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RCI on illegal immigrants

Posted on August 12, 2012, Sunday

Commission given six months to complete investigation on illegals in Sabah

KOTA KINABALU: Prime Minister Datuk Seri Najib Tun Razak in announcing the details and terms of reference on the setting up of the Royal Commission of Inquiry (RCI) on Illegal Immigrants in Sabah here yesterday, said it would be given six months to complete its investigation on the influx of illegal immigrants in Sabah.

He said the six months period would begin from the date the instrument of appointments were issued to the RCI chairman and panel members and that the report would be submitted to the Yang di-Pertuan Agong.

The commission will be chaired by former Chief Judge of Sabah and Sarawak Tan Sri Steve Shim Lip Kiong while Domestic Trade, Cooperatives and Consumerism Ministry secretary-general Datuk Saripuddin Kasim has been appointed the secretary.

The RCI will have four commissioners namely former Universiti Malaysia Sabah vice-chancellor Prof Datuk Dr Kamaruzaman Ampon, former Sabah Attorney-General Tan Sri Herman Luping, former Sabah State Secretary Datuk KY Mustafa and Malaysian Crime Prevention Foundation deputy chairman, Datuk Henry Chin Poy Wu.

The federal government’s proposal to set up the commission under the Commissions of Inquiry Act 1950 had received the  consent of the Yang di-Pertuan Agong, he told reporters after a meeting with state Barisan Nasional (BN) leaders at the Umno Building near here.

Also present was Sabah Chief Minister Datuk Seri Musa Aman.

The prime minister also announced the terms of reference for the commission, which was to investigate the number of immigrants in Sabah who were issued identity cards or citizenship.

He said the investigation would focus on whether the issuance of the blue identity cards or citizenship to the immigrants was made based on the law.

The commission will also investigate whether those who obtained the blue identity card or temporary identification receipt (blue) or citizenship illegally were registered in the Electoral Roll, he added.

Apart from that, Najib said the RCI would also investigate whether the relevant authorities had taken any action or made efforts to improve standard operating procedures, methods and regulations to avoid non-uniformity with the law in regard to the matter.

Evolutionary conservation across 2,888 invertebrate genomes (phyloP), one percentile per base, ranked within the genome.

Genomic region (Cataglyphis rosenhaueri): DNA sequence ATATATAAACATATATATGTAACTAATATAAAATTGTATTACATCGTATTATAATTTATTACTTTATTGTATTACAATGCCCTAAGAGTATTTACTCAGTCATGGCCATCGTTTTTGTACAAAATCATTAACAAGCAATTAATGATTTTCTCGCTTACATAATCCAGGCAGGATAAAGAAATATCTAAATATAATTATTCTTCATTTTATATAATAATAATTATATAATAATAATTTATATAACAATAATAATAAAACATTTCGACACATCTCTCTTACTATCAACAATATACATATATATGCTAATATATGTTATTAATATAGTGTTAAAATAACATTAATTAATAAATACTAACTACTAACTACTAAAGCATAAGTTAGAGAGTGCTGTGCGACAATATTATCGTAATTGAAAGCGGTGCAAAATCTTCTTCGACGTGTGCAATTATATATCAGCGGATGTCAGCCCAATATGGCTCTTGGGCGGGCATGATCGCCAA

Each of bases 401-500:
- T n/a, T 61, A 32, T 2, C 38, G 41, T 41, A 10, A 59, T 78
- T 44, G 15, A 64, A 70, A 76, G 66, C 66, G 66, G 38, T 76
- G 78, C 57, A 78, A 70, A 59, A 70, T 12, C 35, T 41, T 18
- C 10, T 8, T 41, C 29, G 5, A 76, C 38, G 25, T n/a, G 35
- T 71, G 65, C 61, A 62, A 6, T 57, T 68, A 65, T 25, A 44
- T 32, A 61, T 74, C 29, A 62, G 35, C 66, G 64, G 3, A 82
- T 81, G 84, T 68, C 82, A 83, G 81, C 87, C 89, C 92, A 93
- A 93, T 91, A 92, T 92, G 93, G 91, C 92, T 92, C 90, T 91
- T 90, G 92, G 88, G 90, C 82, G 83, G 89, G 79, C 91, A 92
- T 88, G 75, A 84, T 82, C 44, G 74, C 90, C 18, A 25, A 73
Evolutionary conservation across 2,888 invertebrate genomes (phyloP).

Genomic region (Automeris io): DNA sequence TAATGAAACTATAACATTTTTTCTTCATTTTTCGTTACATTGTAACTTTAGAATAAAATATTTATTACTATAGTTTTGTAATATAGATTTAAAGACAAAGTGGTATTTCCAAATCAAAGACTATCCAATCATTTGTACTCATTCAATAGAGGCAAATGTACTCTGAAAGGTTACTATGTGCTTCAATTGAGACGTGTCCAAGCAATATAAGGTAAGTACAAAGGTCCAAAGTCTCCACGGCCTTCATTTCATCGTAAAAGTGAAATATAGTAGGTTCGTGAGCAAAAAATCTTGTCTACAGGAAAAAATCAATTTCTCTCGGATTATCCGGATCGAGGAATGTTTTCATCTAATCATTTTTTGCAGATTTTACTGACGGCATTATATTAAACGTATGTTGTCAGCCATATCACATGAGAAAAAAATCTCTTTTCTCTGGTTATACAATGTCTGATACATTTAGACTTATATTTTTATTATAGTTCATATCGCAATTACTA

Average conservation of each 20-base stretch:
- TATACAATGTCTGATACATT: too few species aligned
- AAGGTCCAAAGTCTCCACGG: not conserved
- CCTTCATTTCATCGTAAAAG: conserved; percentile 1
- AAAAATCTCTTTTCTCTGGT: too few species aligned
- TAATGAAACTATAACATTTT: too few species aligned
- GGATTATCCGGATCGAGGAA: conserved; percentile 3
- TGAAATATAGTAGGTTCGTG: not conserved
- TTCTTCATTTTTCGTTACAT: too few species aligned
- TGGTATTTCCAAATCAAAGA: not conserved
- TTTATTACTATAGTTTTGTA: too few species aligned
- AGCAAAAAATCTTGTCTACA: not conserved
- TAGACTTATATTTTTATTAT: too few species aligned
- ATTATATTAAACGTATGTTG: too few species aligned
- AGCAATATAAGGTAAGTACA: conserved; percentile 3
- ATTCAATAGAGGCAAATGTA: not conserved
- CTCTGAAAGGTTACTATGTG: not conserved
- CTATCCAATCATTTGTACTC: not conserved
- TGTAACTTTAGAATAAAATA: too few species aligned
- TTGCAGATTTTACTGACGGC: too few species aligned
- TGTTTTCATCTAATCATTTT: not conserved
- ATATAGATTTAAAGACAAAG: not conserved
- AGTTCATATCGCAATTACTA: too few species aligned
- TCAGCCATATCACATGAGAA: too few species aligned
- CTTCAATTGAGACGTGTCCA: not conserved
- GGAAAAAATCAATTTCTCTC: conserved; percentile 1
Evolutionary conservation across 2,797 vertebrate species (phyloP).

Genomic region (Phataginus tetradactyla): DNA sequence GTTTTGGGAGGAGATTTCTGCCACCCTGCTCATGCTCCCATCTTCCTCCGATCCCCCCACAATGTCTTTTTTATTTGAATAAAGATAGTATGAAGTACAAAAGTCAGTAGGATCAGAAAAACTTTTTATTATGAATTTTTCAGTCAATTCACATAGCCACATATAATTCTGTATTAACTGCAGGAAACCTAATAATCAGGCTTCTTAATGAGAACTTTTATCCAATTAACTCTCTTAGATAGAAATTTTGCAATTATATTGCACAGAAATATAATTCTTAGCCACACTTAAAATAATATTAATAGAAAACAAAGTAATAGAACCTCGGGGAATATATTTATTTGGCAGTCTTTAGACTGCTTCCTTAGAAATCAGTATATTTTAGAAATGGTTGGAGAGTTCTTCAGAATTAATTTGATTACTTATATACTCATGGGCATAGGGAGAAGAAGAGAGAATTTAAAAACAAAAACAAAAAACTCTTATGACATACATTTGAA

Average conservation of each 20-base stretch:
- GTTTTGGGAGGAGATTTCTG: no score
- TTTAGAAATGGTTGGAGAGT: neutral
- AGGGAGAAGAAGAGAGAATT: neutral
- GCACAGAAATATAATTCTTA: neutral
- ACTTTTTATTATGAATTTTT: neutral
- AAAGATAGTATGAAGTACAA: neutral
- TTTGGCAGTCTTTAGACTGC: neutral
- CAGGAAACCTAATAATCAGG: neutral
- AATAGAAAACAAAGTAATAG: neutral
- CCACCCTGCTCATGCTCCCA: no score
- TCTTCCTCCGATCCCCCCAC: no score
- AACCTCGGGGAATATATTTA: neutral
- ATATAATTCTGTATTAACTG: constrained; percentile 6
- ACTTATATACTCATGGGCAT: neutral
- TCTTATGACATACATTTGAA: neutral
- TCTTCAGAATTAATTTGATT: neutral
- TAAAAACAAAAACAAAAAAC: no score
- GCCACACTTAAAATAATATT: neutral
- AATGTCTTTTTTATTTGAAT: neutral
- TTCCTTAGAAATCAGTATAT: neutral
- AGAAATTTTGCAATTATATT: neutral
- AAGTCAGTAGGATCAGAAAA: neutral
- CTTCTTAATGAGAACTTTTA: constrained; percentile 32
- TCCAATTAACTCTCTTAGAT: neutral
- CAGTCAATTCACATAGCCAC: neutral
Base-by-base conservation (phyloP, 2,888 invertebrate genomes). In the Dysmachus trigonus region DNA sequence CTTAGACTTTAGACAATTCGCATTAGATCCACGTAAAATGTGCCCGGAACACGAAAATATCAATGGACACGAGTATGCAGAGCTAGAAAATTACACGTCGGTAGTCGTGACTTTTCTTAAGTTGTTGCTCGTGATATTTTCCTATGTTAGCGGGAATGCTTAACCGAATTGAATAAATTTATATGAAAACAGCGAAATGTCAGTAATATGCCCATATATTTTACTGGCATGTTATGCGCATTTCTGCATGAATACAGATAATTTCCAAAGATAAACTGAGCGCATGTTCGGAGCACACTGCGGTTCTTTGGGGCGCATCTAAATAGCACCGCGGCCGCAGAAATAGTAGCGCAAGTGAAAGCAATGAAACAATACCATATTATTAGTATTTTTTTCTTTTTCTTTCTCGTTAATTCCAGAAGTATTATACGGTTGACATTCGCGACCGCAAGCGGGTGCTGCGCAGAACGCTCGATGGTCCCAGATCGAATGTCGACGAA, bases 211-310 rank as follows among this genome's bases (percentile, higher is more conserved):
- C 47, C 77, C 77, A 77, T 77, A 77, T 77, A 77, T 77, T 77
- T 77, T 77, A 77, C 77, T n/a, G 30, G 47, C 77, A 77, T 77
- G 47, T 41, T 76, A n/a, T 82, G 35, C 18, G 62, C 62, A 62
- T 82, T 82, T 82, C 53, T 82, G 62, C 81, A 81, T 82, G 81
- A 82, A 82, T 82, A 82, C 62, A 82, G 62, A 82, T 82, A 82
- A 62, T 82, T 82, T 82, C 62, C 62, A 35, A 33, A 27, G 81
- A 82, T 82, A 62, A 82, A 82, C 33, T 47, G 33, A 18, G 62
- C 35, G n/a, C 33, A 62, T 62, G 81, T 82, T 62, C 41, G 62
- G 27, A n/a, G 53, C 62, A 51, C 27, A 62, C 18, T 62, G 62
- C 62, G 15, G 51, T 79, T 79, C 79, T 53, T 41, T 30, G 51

Further investigation was also needed in matters pertaining to the standard operating procedures, methods and regulations on the issuance of the blue identity cards or citizenship to immigrants in Sabah by taking into account international standard and norms used in Malaysia, he added.

“It will recommend amendments or changes to strengthen or improve the standard operating procedures, methods and regulations,” he added.

Najib said the RCI was also set up to find the cause for the increase in the population in Sabah, based on several categories, namely, Sabah people residing in the state, including those who had been issued with blue identity card and citizenship through birth certificates (late registration), foreign workers (including family members), illegal immigrants (including family members) and refugees, as well as the effects on the number of voters in the electoral roll.

“We also investigate the social implications on the society in Sabah arising from the issuance of the blue identity card or citizenship to immigrants and the number of immigrants in Sabah who have been given the blue identity card or citizenship by taking into account their status as stateless people,” he said.

Najib said the setting up of the commission proved the federal government’s high commitment to investigate issues pertaining to immigrants in Sabah.

He said the government hoped that the Sabah people would benefit from the setting up of the commission and give their support to the government’s efforts to look for the best strategy and approach to address the problem.    Prior to this, several quarters in Sabah, including state BN component parties and non-governmental organisations, were loud in voicing their concerns  over the problems of illegal immigrants in the state and wanted the BN government to address the problem.

Based on answers given in parliament last year, the population in Sabah,which was 651,304 in 1970, rose to 929,299 a decade later. However, two decades after that, it rose to 1.5 million and in 2000, it was 2,468,246 people. — Bernama

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